Julie Snorek (PhD ICTA-UAB and University of United Nations Institute for Environment and Human Security (UNU-EHS)).
June 13th from 14:00h to 15:30 (Aula Q4/1003 Escola d'Enginyeria building)
In the Sahel, demographic pressure, land degradation, pluralistic institutions, and climatic variability produce broad-reaching impacts on social-ecological systems - namely the gradual loss of the ecosystem services that directly support rural livelihoods. Hydro-climate hazards such as drought promote the use of extreme adaptations, including divergence between alternative users of natural resources such as pastoralists and agriculturalists. The history and consequences of conflictive and divergent adaptation mechanisms are examined in this case.
The water-stressed region of Tahoua Niger exhibits high levels of human insecurity. This study, part of the Climate Change Hydro-Conflict and Human Security (CLICO) three-year European Commission 7th Framework research project, examines the institutional and individual modes of adaptation to climate hazards for two traditionally divergent groups - pastoralists and agriculturalists. The investigation charts 3 decades of rainfall-based ecosystem changes as well as the evolution of small-scale conflicts or disputes (both non-violent and violent) to analyze the evolution of divergence and cooperative adaptations.
Initial findings show that both sedentary and nomadic groups are adapting to hydro-related hazards by altering their livelihoods (through agro-pastoralism or migration) and negotiating resource access, sometimes through violence. While the national and customary institutions hold promise of supporting cooperation, conflict still prevails where adaptation mechanisms clash and the various governance institutions fail.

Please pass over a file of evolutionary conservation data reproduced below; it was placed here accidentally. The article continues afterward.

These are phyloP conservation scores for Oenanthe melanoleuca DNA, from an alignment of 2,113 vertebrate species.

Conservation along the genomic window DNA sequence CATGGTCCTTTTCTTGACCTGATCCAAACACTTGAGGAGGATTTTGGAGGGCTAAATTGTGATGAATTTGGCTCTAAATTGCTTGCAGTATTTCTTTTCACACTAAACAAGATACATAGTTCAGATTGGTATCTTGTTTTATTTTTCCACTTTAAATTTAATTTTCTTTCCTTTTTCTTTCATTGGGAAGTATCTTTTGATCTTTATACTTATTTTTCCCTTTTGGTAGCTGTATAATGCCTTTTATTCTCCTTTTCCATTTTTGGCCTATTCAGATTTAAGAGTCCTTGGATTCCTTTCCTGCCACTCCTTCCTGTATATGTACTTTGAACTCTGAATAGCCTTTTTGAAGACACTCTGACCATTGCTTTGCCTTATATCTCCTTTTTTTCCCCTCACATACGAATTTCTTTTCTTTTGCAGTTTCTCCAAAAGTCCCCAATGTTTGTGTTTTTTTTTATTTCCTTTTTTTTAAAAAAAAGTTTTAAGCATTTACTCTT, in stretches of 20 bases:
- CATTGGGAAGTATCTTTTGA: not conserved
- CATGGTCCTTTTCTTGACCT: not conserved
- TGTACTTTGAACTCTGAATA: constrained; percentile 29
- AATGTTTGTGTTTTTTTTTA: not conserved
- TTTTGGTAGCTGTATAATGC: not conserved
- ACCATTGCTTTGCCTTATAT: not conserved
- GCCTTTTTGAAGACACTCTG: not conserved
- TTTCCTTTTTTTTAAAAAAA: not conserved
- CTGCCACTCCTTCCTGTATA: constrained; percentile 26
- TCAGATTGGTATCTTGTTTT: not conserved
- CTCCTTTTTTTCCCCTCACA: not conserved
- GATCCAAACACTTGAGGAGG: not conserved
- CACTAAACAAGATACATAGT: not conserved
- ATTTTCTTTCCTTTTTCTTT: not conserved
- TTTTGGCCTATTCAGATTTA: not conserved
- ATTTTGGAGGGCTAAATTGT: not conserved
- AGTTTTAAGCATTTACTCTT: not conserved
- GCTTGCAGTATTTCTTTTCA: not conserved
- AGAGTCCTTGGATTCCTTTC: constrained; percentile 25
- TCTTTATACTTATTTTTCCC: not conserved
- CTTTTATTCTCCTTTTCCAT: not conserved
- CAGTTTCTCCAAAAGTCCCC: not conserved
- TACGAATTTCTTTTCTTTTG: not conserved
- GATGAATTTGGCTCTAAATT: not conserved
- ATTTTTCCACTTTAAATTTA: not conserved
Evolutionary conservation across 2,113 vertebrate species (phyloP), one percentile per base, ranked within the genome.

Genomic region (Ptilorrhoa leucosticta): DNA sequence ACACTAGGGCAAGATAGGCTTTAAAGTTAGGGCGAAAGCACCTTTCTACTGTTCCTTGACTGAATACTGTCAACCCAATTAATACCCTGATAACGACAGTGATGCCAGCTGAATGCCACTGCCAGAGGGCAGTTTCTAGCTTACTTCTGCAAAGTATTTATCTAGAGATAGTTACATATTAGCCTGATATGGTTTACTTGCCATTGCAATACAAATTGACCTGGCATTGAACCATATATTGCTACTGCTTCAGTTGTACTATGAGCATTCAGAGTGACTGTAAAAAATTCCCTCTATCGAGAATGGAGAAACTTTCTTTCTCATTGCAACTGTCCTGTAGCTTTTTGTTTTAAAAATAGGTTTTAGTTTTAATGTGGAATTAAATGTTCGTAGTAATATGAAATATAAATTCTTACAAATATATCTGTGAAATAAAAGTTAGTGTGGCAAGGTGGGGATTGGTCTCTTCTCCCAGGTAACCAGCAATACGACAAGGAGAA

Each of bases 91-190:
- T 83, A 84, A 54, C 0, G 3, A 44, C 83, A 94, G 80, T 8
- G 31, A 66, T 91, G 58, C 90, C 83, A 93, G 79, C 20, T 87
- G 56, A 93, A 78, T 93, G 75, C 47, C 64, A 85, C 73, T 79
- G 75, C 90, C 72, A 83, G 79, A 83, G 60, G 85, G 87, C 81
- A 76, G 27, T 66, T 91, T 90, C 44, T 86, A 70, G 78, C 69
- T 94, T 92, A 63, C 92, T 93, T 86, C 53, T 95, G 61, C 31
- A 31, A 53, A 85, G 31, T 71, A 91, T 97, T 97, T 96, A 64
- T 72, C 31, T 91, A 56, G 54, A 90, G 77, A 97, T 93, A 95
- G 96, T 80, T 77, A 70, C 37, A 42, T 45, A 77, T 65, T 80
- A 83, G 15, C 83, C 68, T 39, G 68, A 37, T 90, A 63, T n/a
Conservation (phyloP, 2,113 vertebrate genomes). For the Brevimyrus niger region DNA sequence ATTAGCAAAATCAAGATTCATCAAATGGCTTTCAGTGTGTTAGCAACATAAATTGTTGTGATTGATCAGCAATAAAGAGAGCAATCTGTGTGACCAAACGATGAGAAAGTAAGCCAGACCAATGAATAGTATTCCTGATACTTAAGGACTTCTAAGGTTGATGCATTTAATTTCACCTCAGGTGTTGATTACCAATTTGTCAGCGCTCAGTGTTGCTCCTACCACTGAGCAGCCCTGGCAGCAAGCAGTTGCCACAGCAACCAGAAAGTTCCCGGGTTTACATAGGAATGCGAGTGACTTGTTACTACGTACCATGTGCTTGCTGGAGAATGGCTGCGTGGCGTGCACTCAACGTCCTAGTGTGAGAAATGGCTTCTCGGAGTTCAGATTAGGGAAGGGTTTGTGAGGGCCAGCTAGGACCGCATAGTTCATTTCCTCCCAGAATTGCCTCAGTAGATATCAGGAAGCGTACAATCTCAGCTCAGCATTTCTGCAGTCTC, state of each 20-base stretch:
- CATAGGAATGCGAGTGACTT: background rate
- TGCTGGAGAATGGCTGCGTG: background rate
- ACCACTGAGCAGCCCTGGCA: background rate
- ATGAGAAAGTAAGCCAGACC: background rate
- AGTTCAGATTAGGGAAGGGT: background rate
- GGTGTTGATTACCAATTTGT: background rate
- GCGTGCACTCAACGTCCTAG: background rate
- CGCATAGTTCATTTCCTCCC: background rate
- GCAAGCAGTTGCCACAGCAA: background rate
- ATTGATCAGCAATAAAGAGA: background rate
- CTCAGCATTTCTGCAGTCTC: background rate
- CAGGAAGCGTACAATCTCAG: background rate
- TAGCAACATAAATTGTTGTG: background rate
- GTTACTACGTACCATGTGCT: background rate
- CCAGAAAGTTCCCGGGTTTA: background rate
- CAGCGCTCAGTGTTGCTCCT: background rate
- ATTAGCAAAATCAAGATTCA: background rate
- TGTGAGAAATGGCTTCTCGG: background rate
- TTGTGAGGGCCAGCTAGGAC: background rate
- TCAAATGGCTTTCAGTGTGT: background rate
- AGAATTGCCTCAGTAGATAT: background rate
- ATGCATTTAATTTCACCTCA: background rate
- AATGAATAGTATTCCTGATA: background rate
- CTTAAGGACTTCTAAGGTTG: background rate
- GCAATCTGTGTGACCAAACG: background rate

Julie is a PhD Researcher at the University of United Nations Institute for Environment and Human Security (UNU-EHS) and a doctoral candidate at ICTA in Universitat Autonoma de Barcelona (UAB). Previously, she investigated environmentally induced migration in northern Niger as part of her master’s studies at SIT Graduate Institute. Currently, her research explores how changes in ecosystem services, social vulnerability and water governance are contributing to tensions or cooperation between herders and farmers in the context of climate change in Niger.
Col·laboradors: Isabelle Anguelovski